Our Living Seas

Freshwater Eels of Larike Village


Ambon is known for its Muck Diving, but it harbors another interesting creature that will captivate the Photographer and Videographer alike. It is the freshwater eel of Larike Village. These eels inhabit underwater cave like hallows, and come out to feed on chopped fish that the local villagers provide.

Larike Village is located on the Northwestern coast of Ambon. A one hour drive from Maluku Divers, and a short walk through the friendly village with Hafes, the village chief, took me to a stream where women were doing laundry while laughing children splashed in the water. Tidbits of fish were slowly dispersed upstream of a large rock overhang. The completely harmless, mysterious eels emerged to feed. These eels are carnivores, and eat shrimp, crabs, fish, and frogs.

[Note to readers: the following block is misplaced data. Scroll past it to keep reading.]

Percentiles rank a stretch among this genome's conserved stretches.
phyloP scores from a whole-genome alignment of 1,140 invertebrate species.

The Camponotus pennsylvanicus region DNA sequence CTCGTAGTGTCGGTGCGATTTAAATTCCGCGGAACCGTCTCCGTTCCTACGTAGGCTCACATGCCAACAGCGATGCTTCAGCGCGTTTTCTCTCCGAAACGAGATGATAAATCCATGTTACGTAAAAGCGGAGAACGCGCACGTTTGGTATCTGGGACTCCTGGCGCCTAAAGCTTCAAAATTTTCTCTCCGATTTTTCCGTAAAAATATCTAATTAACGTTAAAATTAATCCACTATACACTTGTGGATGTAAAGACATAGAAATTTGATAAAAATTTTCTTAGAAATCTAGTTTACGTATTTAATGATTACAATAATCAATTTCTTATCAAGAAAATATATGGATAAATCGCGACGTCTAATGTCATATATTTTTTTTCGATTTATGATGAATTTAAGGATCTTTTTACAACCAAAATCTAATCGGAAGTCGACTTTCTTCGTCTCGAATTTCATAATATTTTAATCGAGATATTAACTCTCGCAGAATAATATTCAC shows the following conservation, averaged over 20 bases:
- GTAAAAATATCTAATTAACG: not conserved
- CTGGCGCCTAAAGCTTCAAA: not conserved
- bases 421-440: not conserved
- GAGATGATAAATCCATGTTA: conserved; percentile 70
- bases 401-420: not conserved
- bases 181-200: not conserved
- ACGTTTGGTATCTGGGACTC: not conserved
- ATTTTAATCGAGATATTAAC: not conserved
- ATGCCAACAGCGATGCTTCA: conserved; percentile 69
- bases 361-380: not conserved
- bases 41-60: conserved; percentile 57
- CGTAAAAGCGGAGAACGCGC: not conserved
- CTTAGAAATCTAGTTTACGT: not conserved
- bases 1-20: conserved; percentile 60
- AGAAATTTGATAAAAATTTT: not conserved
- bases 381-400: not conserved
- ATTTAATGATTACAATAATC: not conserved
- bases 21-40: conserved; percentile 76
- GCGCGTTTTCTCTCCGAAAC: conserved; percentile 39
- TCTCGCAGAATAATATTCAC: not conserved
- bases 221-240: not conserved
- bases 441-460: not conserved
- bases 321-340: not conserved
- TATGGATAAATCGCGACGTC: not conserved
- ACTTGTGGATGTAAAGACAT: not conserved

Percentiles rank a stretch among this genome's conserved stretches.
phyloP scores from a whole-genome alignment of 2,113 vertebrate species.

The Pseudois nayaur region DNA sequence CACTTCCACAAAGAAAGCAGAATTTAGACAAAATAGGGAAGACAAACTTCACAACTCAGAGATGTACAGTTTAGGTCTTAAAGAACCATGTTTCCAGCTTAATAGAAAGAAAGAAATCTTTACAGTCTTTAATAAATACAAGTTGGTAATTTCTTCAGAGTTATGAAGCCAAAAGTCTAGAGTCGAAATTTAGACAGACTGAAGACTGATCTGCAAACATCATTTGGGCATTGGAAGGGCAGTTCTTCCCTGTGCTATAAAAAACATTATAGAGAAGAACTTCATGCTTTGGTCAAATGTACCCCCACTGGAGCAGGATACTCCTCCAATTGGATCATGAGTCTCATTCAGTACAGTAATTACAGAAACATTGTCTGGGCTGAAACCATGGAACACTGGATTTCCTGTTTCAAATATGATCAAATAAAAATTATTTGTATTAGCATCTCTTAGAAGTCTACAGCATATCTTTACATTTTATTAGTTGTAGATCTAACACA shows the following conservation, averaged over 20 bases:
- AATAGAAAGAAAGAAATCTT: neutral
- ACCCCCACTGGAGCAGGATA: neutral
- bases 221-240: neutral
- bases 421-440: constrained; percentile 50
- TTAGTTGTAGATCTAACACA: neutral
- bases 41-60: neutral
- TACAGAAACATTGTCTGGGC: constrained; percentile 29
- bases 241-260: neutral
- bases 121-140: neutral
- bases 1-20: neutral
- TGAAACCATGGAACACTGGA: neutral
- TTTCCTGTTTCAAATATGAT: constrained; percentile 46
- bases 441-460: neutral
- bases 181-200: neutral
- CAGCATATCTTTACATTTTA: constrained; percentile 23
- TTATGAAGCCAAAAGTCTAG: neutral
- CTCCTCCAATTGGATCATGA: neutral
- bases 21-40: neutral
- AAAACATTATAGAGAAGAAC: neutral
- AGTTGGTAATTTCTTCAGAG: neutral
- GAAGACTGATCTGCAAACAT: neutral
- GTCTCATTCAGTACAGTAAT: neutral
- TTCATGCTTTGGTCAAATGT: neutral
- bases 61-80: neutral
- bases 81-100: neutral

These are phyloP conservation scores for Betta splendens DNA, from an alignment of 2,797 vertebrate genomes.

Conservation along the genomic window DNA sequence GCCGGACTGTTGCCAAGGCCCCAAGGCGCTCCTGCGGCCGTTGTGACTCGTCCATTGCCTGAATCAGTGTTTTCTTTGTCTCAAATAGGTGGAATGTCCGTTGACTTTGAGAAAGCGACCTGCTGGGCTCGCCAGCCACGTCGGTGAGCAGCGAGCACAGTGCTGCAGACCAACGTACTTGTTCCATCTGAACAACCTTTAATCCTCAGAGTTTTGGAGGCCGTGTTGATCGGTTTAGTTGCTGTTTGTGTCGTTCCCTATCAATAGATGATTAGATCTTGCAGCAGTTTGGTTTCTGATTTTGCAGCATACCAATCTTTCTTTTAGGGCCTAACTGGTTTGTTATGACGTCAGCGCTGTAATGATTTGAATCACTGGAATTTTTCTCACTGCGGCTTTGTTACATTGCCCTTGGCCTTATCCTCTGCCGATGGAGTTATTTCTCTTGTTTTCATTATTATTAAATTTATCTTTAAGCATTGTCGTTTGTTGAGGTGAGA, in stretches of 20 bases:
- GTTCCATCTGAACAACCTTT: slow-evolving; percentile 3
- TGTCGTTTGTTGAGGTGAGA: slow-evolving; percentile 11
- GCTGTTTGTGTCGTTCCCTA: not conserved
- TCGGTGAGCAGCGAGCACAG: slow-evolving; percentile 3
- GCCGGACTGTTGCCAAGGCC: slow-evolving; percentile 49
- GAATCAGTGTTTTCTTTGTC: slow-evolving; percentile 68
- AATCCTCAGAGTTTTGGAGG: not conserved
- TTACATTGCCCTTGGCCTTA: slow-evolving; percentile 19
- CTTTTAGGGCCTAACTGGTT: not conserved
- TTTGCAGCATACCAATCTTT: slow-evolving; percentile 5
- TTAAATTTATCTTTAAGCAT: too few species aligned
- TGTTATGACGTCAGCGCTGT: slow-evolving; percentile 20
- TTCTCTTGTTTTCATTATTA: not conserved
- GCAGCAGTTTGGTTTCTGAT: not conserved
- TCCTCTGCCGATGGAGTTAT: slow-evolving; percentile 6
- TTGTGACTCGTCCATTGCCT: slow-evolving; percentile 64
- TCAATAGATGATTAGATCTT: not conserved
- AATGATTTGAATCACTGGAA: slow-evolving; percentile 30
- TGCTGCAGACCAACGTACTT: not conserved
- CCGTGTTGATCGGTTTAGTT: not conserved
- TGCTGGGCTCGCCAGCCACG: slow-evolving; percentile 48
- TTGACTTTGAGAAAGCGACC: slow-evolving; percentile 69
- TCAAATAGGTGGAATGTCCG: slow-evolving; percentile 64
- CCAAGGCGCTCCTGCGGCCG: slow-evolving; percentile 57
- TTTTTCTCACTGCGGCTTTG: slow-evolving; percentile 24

The Larike Village eels are giant (3-6 feet) mottled eels called Anguilla marmorata. They can weigh up to 40 pounds and live up to 40 years. These eels are interesting and very unique because they are the only genus of the Anguilliformes that are catadromous, which means they migrate between the sea and freshwater or estuaries during their life. They migrate from the Larike stream out to the open ocean to spawn over deep water. When the eggs hatch, a transparent leaf-shaped larva develops, called a leptocephali. The larvae drift with the currents for about 120 days and develop into “glass” eels until they mature enough to return up stream as pigmented eels. The entire eel life cycle then repeats itself unless there are inhibiting factors.

There has been a decline in the global population of Anguillid eels, most likely due to overfishing for food, habitat destruction and environmental changes of oceans, rivers and estuaries.

The Larike villagers protect their eels, as they bring money from tourism, the curious, and the serious photographers and videographers looking for something truly unique.